Engaging the public in assessing climate change impacts and risks in the United States
Strong engagement efforts help ensure that USGCRP assessment products are relevant and accessible to users.
USGCRP recently finalized the fourth installment of the National Climate Assessment (NCA4). Volume I (the Climate Science Special Report, see Highlight 16) was released in November 2017, and Volume II (Impacts, Risks, and Adaptation in the United States) was released in late 2018. A technical input to the sustained assessment process, the Second State of the Carbon Cycle Report (SOCCR2), was also released in late 2018. To ensure that these assessments provide relevant, usable science for stakeholders, USGCRP agency representatives, working groups, staff, and authors implemented an extensive engagement plan to gather public feedback during the development, drafting, and review phases.
For NCA4 Volume II, these opportunities included a call for public comment on the draft prospectus in July 2016, a public call for author nominations (Sep. 2016), a call for submission of technical inputs to the assessment (Aug. 2016–Jan. 2017), a description of public engagement opportunities (ongoing), a public call for review editors (Jul.–Sep. 2017), and an opportunity for the public to review the draft report (Nov. 2017–Jan. 2018). For SOCCR2, opportunities included a call for public comment on the draft prospectus, technical inputs, and nominations for technical contributors (Feb.–Mar. 2016); a description of public engagement opportunities (ongoing); a public call for review editors (Jul. 2017); and an opportunity for the public to review the draft report (Nov. 2017–Jan. 2018). These calls led to hundreds of author nominations and technical inputs and thousands of public comments, which will be available online upon release of each report.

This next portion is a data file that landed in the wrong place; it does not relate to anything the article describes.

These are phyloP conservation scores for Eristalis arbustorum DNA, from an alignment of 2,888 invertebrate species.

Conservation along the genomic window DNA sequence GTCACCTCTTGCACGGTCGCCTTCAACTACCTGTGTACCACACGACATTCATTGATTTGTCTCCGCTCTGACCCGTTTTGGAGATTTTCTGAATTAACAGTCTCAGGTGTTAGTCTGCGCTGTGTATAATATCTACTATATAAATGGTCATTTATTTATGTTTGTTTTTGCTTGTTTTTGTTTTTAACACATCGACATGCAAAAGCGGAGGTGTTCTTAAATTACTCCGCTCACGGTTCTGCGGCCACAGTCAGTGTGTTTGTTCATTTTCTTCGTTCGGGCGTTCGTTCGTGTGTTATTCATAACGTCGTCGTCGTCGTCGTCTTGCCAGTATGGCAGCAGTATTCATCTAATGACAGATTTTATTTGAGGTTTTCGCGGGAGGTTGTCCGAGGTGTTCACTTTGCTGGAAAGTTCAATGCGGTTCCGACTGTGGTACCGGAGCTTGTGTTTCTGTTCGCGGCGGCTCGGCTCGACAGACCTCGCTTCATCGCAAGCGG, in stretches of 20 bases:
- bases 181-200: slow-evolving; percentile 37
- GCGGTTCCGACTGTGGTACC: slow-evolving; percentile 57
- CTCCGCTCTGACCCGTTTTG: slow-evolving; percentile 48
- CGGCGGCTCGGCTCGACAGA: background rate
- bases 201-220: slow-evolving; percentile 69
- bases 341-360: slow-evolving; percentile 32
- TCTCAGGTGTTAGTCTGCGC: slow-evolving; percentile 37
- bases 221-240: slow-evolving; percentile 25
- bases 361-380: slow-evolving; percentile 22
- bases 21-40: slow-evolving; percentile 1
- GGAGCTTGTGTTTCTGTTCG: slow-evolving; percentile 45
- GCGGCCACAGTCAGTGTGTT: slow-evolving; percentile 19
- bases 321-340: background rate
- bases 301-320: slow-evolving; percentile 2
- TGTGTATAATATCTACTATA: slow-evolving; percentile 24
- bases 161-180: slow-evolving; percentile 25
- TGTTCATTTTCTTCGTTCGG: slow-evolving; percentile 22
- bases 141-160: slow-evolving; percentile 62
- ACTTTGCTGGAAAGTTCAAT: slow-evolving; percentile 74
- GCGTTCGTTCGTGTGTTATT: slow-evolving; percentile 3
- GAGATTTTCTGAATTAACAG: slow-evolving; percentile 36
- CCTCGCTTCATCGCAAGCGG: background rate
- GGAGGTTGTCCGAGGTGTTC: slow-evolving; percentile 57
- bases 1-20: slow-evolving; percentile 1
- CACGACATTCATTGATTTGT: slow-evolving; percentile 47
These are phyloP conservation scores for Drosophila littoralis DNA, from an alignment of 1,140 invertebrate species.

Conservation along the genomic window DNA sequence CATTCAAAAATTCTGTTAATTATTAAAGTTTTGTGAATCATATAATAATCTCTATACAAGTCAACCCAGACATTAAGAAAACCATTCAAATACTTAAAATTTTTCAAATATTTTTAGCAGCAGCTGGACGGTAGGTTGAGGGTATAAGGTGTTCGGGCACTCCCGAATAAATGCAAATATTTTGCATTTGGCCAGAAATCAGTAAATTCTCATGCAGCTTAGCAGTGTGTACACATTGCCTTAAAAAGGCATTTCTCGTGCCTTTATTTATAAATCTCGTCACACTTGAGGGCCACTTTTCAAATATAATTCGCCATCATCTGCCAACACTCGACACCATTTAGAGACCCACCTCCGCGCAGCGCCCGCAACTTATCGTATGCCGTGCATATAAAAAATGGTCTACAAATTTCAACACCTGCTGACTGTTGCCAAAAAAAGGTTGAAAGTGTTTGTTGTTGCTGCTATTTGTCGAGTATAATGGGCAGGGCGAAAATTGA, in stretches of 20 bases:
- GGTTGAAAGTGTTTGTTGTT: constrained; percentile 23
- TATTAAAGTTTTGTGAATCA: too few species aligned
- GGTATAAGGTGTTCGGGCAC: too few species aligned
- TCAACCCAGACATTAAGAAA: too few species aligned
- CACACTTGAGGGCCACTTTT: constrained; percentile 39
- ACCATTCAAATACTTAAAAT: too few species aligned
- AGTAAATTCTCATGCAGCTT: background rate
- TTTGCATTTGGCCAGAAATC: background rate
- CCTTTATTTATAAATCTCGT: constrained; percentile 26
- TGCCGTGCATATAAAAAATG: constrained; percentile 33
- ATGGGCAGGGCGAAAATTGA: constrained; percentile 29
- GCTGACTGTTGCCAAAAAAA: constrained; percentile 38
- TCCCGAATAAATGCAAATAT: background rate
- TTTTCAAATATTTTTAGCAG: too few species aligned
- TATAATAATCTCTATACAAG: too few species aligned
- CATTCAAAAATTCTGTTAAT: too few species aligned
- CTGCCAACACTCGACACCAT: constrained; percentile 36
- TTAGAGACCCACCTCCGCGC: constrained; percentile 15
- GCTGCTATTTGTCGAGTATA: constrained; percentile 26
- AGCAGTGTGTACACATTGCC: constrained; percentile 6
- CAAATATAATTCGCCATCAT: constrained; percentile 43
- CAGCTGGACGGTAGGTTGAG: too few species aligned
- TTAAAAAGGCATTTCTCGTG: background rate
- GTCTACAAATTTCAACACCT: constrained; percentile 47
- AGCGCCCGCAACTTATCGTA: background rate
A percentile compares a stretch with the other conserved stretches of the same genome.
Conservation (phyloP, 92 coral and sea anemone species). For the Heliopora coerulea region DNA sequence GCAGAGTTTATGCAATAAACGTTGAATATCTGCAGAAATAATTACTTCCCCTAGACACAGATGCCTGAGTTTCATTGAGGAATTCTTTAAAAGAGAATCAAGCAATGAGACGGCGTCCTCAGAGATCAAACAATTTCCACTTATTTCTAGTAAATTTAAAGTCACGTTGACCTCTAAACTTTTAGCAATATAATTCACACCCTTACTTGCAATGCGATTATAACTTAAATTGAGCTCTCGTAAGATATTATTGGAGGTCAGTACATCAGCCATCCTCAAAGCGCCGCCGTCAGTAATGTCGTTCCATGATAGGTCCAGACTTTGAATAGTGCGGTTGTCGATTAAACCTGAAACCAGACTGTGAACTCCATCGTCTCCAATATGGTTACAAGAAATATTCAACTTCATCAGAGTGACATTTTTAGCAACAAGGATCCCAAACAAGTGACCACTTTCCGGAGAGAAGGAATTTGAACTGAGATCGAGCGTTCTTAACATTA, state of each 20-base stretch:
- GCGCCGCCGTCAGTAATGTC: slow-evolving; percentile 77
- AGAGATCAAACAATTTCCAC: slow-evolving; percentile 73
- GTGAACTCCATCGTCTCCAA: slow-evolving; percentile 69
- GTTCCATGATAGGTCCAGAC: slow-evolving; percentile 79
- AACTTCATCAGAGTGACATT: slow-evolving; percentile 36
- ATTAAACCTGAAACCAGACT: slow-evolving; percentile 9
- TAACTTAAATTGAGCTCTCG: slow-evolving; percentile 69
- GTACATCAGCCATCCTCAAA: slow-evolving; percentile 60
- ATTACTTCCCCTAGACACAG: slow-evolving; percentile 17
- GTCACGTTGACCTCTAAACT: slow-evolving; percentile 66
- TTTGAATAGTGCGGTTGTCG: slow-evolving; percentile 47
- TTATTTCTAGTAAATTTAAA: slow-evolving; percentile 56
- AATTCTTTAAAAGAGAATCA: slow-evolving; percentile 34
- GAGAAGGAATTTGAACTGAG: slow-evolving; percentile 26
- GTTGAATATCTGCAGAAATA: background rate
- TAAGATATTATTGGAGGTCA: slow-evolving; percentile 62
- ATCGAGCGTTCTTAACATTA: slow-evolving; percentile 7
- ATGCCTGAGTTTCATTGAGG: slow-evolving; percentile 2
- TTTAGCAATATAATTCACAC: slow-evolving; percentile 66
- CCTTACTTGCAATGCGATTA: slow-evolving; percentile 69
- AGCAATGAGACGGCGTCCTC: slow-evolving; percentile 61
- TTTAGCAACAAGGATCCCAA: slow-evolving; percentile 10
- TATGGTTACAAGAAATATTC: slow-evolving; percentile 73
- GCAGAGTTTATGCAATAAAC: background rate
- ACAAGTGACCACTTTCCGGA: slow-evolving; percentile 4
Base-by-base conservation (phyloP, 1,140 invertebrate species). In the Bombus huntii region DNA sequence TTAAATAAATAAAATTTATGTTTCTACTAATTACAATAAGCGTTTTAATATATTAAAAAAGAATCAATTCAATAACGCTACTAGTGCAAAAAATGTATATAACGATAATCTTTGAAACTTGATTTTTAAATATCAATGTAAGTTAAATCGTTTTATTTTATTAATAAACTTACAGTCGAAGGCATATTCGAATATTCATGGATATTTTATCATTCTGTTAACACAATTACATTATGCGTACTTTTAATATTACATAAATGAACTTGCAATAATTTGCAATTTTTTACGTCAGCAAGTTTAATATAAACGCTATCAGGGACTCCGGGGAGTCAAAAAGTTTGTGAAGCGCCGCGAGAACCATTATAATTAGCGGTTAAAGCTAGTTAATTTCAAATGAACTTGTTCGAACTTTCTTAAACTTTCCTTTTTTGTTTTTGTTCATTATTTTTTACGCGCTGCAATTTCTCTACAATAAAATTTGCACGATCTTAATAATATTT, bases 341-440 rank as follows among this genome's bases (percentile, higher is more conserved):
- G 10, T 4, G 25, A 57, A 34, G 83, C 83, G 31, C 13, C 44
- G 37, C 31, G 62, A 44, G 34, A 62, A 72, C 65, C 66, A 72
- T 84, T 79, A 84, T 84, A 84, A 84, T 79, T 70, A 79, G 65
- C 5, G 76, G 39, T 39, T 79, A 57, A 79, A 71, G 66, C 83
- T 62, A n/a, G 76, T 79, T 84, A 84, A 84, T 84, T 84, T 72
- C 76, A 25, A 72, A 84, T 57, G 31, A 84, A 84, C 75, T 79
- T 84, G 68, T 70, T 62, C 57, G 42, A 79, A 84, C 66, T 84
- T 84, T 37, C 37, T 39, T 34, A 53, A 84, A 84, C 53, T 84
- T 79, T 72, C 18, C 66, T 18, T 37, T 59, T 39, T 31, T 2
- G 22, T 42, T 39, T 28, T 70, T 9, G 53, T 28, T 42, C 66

Unique to NCA4 Volume II, a series of regional engagement workshops allowed for the gathering of regional input to the report. In early 2017, USGCRP staff and representatives from USGCRP member agencies worked with regional authors and collaborators to host a series of regional engagement workshops in each NCA4 region (see figure). These workshops used a hub-and-satellite model to better enable participation from individuals who may have otherwise been unable to attend. For example, the Midwest regional engagement workshop hub was held in Chicago, with nine total satellite locations in seven of the eight Midwest region’s states, including two each in Ohio, Michigan, and Minnesota. In total, NCA4 author teams gathered input from more than 1000 participants in 46 cities. Each regional engagement workshop was followed by a one-day author team meeting to discuss how feedback received could inform chapter development.
Throughout the development of both NCA4 Volume II and SOCCR2, report authors, agency representatives, USGCRP staff, and stakeholders from academia, state, local, and tribal governments, as well as the non-profit and private sectors spoke at and participated in sessions at professional society meetings, web-based seminars, community meetings, and other events aimed at providing an overview of the respective assessment processes and opportunities for engagement. As the sustained assessment process moves forward, agencies, staff, and authors continue to provide the public with information about upcoming events as well as opportunities to provide feedback on the process and products, and seek venues to disseminate findings from USGCRP’s assessment products.